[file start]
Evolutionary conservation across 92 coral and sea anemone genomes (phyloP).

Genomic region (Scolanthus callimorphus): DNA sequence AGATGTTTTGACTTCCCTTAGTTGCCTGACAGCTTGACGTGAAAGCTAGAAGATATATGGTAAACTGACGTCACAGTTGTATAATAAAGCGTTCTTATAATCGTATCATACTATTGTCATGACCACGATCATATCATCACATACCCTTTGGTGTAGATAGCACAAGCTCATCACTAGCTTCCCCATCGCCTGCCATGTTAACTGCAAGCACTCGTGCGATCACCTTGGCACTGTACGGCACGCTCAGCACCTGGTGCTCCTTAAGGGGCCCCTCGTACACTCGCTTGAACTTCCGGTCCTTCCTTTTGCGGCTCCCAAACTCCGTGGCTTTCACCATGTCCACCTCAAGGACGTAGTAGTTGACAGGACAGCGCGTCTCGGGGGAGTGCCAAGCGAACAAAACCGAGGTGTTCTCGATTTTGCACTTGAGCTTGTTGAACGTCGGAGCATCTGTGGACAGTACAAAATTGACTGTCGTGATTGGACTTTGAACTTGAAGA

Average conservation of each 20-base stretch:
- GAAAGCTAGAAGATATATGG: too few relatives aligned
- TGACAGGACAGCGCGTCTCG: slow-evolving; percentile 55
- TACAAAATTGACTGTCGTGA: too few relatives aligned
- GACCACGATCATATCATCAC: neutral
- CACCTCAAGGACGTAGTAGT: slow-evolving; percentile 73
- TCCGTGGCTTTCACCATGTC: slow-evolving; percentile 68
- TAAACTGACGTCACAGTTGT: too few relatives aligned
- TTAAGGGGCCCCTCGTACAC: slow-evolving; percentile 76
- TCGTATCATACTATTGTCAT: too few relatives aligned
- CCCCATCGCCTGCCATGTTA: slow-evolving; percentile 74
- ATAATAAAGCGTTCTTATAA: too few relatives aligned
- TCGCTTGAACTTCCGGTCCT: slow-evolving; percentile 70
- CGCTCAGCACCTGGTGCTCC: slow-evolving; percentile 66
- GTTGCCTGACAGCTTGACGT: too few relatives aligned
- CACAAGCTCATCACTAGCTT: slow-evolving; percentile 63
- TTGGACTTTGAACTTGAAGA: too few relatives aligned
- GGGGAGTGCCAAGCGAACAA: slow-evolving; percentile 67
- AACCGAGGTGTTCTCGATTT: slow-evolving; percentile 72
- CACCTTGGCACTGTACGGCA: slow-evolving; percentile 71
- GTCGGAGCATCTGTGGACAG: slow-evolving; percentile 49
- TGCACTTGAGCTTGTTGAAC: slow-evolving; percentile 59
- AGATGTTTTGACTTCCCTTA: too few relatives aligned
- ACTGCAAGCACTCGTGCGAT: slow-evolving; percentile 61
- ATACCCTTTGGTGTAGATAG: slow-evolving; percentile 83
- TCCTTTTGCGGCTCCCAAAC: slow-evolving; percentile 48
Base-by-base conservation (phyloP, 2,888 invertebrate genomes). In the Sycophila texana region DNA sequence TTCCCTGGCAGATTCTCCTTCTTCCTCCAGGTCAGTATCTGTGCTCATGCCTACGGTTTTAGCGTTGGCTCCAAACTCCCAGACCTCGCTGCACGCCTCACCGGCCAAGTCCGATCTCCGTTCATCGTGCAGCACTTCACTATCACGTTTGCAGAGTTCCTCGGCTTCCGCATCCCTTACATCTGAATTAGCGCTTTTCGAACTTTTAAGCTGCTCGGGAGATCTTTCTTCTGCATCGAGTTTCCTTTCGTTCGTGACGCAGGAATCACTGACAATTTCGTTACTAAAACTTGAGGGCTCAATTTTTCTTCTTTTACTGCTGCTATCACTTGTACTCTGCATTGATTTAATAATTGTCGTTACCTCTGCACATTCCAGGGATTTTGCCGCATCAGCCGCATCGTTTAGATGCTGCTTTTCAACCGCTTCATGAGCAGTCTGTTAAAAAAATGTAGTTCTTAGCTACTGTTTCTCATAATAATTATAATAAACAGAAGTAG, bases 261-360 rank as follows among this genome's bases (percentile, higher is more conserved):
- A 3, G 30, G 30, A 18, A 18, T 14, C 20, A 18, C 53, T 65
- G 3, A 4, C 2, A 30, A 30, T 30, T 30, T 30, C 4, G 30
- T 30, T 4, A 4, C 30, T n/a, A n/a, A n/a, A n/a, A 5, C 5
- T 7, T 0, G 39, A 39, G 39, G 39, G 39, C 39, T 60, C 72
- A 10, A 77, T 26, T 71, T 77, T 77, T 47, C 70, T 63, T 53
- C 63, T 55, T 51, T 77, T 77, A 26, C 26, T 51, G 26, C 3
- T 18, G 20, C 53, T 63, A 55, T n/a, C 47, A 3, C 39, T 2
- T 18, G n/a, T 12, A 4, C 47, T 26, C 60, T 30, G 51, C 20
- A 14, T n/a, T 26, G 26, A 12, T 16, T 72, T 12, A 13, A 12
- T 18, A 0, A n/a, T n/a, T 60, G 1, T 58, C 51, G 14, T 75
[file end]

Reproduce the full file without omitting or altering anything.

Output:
Evolutionary conservation across 92 coral and sea anemone genomes (phyloP).

Genomic region (Scolanthus callimorphus): DNA sequence AGATGTTTTGACTTCCCTTAGTTGCCTGACAGCTTGACGTGAAAGCTAGAAGATATATGGTAAACTGACGTCACAGTTGTATAATAAAGCGTTCTTATAATCGTATCATACTATTGTCATGACCACGATCATATCATCACATACCCTTTGGTGTAGATAGCACAAGCTCATCACTAGCTTCCCCATCGCCTGCCATGTTAACTGCAAGCACTCGTGCGATCACCTTGGCACTGTACGGCACGCTCAGCACCTGGTGCTCCTTAAGGGGCCCCTCGTACACTCGCTTGAACTTCCGGTCCTTCCTTTTGCGGCTCCCAAACTCCGTGGCTTTCACCATGTCCACCTCAAGGACGTAGTAGTTGACAGGACAGCGCGTCTCGGGGGAGTGCCAAGCGAACAAAACCGAGGTGTTCTCGATTTTGCACTTGAGCTTGTTGAACGTCGGAGCATCTGTGGACAGTACAAAATTGACTGTCGTGATTGGACTTTGAACTTGAAGA

Average conservation of each 20-base stretch:
- GAAAGCTAGAAGATATATGG: too few relatives aligned
- TGACAGGACAGCGCGTCTCG: slow-evolving; percentile 55
- TACAAAATTGACTGTCGTGA: too few relatives aligned
- GACCACGATCATATCATCAC: neutral
- CACCTCAAGGACGTAGTAGT: slow-evolving; percentile 73
- TCCGTGGCTTTCACCATGTC: slow-evolving; percentile 68
- TAAACTGACGTCACAGTTGT: too few relatives aligned
- TTAAGGGGCCCCTCGTACAC: slow-evolving; percentile 76
- TCGTATCATACTATTGTCAT: too few relatives aligned
- CCCCATCGCCTGCCATGTTA: slow-evolving; percentile 74
- ATAATAAAGCGTTCTTATAA: too few relatives aligned
- TCGCTTGAACTTCCGGTCCT: slow-evolving; percentile 70
- CGCTCAGCACCTGGTGCTCC: slow-evolving; percentile 66
- GTTGCCTGACAGCTTGACGT: too few relatives aligned
- CACAAGCTCATCACTAGCTT: slow-evolving; percentile 63
- TTGGACTTTGAACTTGAAGA: too few relatives aligned
- GGGGAGTGCCAAGCGAACAA: slow-evolving; percentile 67
- AACCGAGGTGTTCTCGATTT: slow-evolving; percentile 72
- CACCTTGGCACTGTACGGCA: slow-evolving; percentile 71
- GTCGGAGCATCTGTGGACAG: slow-evolving; percentile 49
- TGCACTTGAGCTTGTTGAAC: slow-evolving; percentile 59
- AGATGTTTTGACTTCCCTTA: too few relatives aligned
- ACTGCAAGCACTCGTGCGAT: slow-evolving; percentile 61
- ATACCCTTTGGTGTAGATAG: slow-evolving; percentile 83
- TCCTTTTGCGGCTCCCAAAC: slow-evolving; percentile 48
Base-by-base conservation (phyloP, 2,888 invertebrate genomes). In the Sycophila texana region DNA sequence TTCCCTGGCAGATTCTCCTTCTTCCTCCAGGTCAGTATCTGTGCTCATGCCTACGGTTTTAGCGTTGGCTCCAAACTCCCAGACCTCGCTGCACGCCTCACCGGCCAAGTCCGATCTCCGTTCATCGTGCAGCACTTCACTATCACGTTTGCAGAGTTCCTCGGCTTCCGCATCCCTTACATCTGAATTAGCGCTTTTCGAACTTTTAAGCTGCTCGGGAGATCTTTCTTCTGCATCGAGTTTCCTTTCGTTCGTGACGCAGGAATCACTGACAATTTCGTTACTAAAACTTGAGGGCTCAATTTTTCTTCTTTTACTGCTGCTATCACTTGTACTCTGCATTGATTTAATAATTGTCGTTACCTCTGCACATTCCAGGGATTTTGCCGCATCAGCCGCATCGTTTAGATGCTGCTTTTCAACCGCTTCATGAGCAGTCTGTTAAAAAAATGTAGTTCTTAGCTACTGTTTCTCATAATAATTATAATAAACAGAAGTAG, bases 261-360 rank as follows among this genome's bases (percentile, higher is more conserved):
- A 3, G 30, G 30, A 18, A 18, T 14, C 20, A 18, C 53, T 65
- G 3, A 4, C 2, A 30, A 30, T 30, T 30, T 30, C 4, G 30
- T 30, T 4, A 4, C 30, T n/a, A n/a, A n/a, A n/a, A 5, C 5
- T 7, T 0, G 39, A 39, G 39, G 39, G 39, C 39, T 60, C 72
- A 10, A 77, T 26, T 71, T 77, T 77, T 47, C 70, T 63, T 53
- C 63, T 55, T 51, T 77, T 77, A 26, C 26, T 51, G 26, C 3
- T 18, G 20, C 53, T 63, A 55, T n/a, C 47, A 3, C 39, T 2
- T 18, G n/a, T 12, A 4, C 47, T 26, C 60, T 30, G 51, C 20
- A 14, T n/a, T 26, G 26, A 12, T 16, T 72, T 12, A 13, A 12
- T 18, A 0, A n/a, T n/a, T 60, G 1, T 58, C 51, G 14, T 75